Renal Denervation Results Promising
DALLAS—Data from a small pilot study reveal that renal denervation “slows or even halts the decline of renal function in treatment-resistant hypertensive patients” with stage 3 or 4 chronic kidney disease. The 15-patient study was presented at a poster session during the American Heart Association's Scientific Sessions 2013.
The study was conducted in patients with stage 3 or 4 CKD with a mean age of 66 years and an office blood pressure (BP) of 140/90 mm Hg or higher despite treatment with at least three antihypertensive agents and a 24-hour ambulatory BP of 130/80 mm Hg. All underwent renal denervation using the Medtronic Symplicity Flex catheter system. Renal function was evaluated up to three years prior to and up to one year after renal denervation.
Estimated glomerular filtration rate (eGFR), calculated using the Modification of Diet in Renal Disease (MDRD) formula, was 47.0 mL/min/1.73 m2 at baseline. Other baseline characteristics were a mean office BP of 157/78 mm Hg, a mean 24-hour ambulatory BP of 157/80 mm Hg, a mean aortic systolic BP of 150.0 mm Hg, and a mean heart rate of 66 bpm. Seventy-five percent had diabetes. Patients were on a mean of 5.8 antihypertensive agents at entry.
One year following renal denervation, office BP was reduced by a mean of 26/6 mm Hg and 24-hour ambulatory BP was reduced by 13/6 mm Hg, reported lead investigator Roland E. Schmieder, MD, from the department of nephrology, University Hospital of Erlangen, Germany. Aortic systolic BP declined by 24 mm Hg.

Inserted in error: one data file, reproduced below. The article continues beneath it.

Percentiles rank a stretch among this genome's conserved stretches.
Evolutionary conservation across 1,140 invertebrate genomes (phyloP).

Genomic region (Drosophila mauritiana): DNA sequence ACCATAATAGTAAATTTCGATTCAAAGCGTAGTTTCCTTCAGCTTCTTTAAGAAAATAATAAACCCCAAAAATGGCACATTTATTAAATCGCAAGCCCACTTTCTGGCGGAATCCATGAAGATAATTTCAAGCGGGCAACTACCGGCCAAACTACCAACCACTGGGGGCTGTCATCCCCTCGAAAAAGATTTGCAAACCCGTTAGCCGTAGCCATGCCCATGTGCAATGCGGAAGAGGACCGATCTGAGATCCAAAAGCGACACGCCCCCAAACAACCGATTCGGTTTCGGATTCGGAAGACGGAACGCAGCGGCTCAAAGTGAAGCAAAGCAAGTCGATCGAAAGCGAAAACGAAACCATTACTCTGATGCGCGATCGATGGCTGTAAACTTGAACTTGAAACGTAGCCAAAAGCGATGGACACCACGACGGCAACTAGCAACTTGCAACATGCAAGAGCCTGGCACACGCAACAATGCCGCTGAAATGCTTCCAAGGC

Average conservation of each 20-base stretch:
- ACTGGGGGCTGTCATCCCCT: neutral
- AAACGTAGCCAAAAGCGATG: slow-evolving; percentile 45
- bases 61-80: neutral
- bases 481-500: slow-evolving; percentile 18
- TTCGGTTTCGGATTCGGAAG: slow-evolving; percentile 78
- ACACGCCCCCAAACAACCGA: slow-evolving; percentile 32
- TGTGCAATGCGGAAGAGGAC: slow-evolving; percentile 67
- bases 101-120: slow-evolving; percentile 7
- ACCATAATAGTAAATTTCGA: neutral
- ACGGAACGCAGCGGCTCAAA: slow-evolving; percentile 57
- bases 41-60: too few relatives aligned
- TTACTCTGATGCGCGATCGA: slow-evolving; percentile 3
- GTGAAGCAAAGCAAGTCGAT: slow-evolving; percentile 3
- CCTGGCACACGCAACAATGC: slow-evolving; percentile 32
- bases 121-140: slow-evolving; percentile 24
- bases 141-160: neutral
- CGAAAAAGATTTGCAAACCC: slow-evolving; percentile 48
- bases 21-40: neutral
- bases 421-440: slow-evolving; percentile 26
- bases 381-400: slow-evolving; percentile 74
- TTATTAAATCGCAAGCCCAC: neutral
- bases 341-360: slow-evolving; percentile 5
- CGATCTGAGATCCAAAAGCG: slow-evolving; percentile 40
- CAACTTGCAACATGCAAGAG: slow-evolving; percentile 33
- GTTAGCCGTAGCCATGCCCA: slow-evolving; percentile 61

Before renal denervation, the mean decline in eGFR was 5.6 mL/min/1.73 m2. After renal denervation, eGFR remained stable (47.0 mL/min/1.73m2 at baseline vs. 49.2 mL/min/1.73m2 at one year). The difference in eGFR change per year pre- and post-renal denervation was significant.
None of the 15 patients experienced a doubling of serum creatinine or required dialysis after renal denervation at any point.
Researchers from the First Cardiology Clinic at the University of Athens, Greece, presented their own findings on renal denervation (using the EnligHTN) in 20 patients with drug-resistant hypertension who were followed for six months. Cardiac parameters were assessed using transthoracic echocardiography and blood measurement of N-terminal B-type natriuretic peptide (NT-proBNP). Mean age of the sample was 57 years; patients were on a mean of 4.5 antihypertensive drugs at baseline.
Both office BP and 24-hour ambulatory BP decreased significantly from baseline to month 6. The effects on blood pressure were accompanied by favorable cardiac remodeling and attenuation of neurohormal overdrive as reflected by decreased NT proBNP levels.
Significant improvements from baseline in left atrial diameter, left ventricular mass index, and diastolic function were observed six months after renal denervation. Intervernicular septum in diastole decreased significantly from 12.1 mm at baseline to 11.6 mm at six months, and the mitral valve E'/A' ratio increased significantly from 0.62 to 0.82. NT-pronBNP fell from 85.0 pg/mL at baseline to 58.6 pg/mL at month 6).